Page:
- OIL & GAS
But what about other workplaces? Should your company have these facilities available? OSHA offers some guidance in its section on Medical Service and First Aid, 1910.151, which says:
"Where the eyes or body of any person may be exposed to injurious corrosive materials, suitable facilities for quick drenching or flushing of the eyes and body shall be provided within the work area for immediate emergency use."
Know your stuffThe best advice is to know your workplace. Check the following items when considering use of emergency showers and/or eye wash stations:
1) Corrosives. Do you have any corrosives? These could be an acid or an alkaline. Corrosives are chemicals that do irreversible damage to living tissue. They can scar skin, including the face, and damage eyes. Whatever damage is done, until the corrosive is washed out with water, is permanent.
An irritant, on the other hand, may temporarily burn the skin or eyes, and you'll want to wash it out, but unlike corrosives the damage is not permanent.
2) Maintenance shop. How many and what size batteries are charged there? OSHA inspectors will evaluate this area and determine whether eye wash/emergency showers are needed. If they decide you should have them and you do not, you'll probably receive a fine, depending on the amount and type of personal protection is provided.
Where the possible exposure is low, OSHA will allow you to use an "identified" water hose fitted with a face and body wash nozzle. The water hose must be pressure-controlled and able to deliver large amounts of water. "Identified" means marked and not used for anything else.
Where personal protection is used, a mounted portable eye wash device containing not less than one gallon of water is considered minimum employee protection.
3) Boiler chemicals. Most are corrosive and are used and stored in and dispensed out of large drums. Therefore, all our boiler rooms have emergency showers/eye washes in them.
4) Cleaning products. Know what cleaners your custodian uses. These usually would require proper eye protection. If a strong cleaner is dispensed from a larger container, you might need an eye wash there as well. Or you could simply change cleaners.
How do you choose?Once you decide you need an emergency eye wash/shower, what type is best suited for your facility? There are many varieties to choose from. Consider your uses and operations, your needs and applications.
1) Do you need a shower on a dock where you off-load bulk chemicals? If so, you might need heated water supplied to it if temperatures get below freezing in the winter. Devices that regulate water temps are available.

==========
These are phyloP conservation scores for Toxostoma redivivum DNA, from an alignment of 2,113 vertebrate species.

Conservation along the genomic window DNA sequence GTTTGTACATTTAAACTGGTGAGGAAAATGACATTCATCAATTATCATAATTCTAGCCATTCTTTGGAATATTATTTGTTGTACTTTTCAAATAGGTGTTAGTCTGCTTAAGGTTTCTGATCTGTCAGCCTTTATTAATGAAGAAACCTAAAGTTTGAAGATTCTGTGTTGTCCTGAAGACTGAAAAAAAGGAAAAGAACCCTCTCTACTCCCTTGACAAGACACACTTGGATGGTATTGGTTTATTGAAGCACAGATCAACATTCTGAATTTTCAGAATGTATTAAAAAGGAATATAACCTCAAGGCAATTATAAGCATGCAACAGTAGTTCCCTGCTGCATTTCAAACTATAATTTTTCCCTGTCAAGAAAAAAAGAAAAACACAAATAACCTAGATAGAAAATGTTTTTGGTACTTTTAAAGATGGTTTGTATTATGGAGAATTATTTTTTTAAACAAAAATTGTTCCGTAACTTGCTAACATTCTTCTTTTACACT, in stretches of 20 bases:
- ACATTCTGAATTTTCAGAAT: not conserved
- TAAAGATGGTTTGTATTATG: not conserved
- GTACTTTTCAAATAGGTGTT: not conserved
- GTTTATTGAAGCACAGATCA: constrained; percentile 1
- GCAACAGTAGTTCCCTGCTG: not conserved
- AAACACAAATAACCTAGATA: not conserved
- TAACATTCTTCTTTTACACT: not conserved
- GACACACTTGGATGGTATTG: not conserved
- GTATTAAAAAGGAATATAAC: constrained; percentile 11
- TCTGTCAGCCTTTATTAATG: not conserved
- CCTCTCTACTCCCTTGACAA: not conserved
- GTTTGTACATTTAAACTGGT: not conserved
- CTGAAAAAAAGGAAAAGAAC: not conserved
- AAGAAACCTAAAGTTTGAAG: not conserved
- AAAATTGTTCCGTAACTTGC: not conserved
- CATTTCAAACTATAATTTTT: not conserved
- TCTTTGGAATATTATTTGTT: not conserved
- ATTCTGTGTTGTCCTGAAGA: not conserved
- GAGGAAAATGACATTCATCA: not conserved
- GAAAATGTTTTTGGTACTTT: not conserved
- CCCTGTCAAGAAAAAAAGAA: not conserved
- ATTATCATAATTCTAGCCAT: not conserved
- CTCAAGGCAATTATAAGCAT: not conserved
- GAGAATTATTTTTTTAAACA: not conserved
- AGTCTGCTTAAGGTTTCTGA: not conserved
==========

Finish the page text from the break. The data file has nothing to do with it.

2) Do you have remote work sites or mobile crews where there is no piped water? If yes, then a portable unit made for emergency use is your only option.
3) Is the storage and chemical use at your plant continuous and static? If it is, then you need piped water and not a portable unit. Even though some portables can deliver .42gpm for 15 minutes, sometimes 15 minutes isn't enough. For this reason, when you use a portable eye wash always have a backup option.
4) Do you have people working in wheel chairs? Barrier-free shower and eye wash stations are available.
5) Are any of the chemicals you use so exotic that even a mixture of them with water cannot go down the drain? Better invest in a rinse water containment pool.
Getting ready to installBefore you order your eye wash/shower, contact the maintenance department. They will tell you whether you need a floor- or wall-mounted unit. They will also probably not be thrilled with your decision to install such an apparatus. The real expense of eye washes/safety showers is not their direct cost, but the cost of running water to them. Sometimes this might involve jack-hammering up a concrete floor. There's also the question of available floor drains.
After conferring with maintenance, you might decide that it's easier to shift the chemical use or storage areas than to renovate the plant. In any case, never compromise the safety of your employees.
The current ANSI Standard ANSI Z358.1 requires testing for the pattern, volume and temperature of the water, just to name a few. ANSI calls for weekly inspections and alarms. Whether you follow the ANSI Standard or not, someone needs to make sure that the emergency eye wash/shower is always in working order.
Put yourself in users' shoesWhen providing eye washes/showers, place yourself in the situation of someone who needs to use one. Picture someone who is not just experiencing a burning sensation to the eyes, face or body, but who is in severe pain.
Make sure a person in that condition can easily access and operate the wash station. Position it where they would not likely have to go through a door or across the plant with stabbing pain in their eye to find it. And remember, if the only thing that brings physical relief is a flow of cool water, don't make the flow end after 15 minutes.
SIDEBAR: Eye wash/shower training tipsIf you have corrosives, training for using an emergency eye wash/shower can easily be incorporated into Hazard Communication Training. Tell your people that they need to:
- Hold their eyes open with their fingers when washing their eyes out.
- Wash from the inside corner of the eye out rather than vise versa.
- Disrobe in order to do a proper job of drenching their bodies.
- Wash small splashes off their hands or feet as soon as possible.